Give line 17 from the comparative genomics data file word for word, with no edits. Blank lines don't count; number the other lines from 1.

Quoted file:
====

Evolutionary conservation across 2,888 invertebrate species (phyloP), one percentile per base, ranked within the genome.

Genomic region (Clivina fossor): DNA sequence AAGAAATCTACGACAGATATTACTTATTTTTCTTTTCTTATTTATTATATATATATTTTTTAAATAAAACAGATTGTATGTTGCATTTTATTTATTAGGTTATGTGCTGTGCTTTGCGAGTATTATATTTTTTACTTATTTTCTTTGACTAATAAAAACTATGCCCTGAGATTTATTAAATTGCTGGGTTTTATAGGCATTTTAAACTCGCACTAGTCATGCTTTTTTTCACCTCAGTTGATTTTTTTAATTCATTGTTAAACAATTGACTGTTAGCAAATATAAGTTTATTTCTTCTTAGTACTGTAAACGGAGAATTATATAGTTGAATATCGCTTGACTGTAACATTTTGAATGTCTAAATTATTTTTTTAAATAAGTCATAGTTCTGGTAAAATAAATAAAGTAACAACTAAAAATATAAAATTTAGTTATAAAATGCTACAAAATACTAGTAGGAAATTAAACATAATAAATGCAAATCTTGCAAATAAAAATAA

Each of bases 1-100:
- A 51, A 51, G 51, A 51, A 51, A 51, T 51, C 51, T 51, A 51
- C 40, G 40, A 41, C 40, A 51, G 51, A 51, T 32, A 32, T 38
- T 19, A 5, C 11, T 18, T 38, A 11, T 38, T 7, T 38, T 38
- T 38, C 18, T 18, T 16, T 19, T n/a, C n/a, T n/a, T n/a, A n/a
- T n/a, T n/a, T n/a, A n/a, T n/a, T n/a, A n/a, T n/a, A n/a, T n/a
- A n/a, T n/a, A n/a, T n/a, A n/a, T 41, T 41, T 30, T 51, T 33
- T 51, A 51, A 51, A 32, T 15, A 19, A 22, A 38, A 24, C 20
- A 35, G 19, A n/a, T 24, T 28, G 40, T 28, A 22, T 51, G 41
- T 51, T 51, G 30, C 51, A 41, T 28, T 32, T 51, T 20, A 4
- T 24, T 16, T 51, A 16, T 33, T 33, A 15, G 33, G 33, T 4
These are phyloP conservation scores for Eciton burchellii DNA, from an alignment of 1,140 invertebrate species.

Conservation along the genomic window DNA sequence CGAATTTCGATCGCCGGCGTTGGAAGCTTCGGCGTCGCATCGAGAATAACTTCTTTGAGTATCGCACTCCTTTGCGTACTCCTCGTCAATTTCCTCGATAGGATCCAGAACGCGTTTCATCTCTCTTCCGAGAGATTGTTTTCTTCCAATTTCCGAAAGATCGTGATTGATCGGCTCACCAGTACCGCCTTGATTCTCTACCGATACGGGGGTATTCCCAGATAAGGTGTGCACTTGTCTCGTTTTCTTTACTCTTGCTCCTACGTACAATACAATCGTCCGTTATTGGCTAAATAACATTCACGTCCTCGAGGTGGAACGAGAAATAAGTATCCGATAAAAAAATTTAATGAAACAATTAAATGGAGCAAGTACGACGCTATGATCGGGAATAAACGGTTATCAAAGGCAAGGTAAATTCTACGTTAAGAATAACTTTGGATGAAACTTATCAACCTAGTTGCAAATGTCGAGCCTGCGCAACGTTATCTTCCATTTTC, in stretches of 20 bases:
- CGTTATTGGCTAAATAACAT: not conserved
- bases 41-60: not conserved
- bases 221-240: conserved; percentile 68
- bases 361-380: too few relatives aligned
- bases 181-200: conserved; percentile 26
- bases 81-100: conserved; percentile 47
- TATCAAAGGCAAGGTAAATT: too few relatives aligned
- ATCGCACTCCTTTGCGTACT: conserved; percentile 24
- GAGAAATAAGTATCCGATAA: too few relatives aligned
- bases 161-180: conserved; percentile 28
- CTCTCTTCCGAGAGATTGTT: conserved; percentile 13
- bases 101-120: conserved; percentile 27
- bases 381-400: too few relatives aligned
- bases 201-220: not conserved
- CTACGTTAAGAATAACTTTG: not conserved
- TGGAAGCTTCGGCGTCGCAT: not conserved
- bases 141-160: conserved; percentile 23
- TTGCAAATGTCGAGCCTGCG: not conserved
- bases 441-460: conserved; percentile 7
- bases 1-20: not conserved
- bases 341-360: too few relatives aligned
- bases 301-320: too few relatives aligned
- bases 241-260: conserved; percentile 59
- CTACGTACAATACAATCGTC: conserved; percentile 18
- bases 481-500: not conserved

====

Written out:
- bases 41-60: not conserved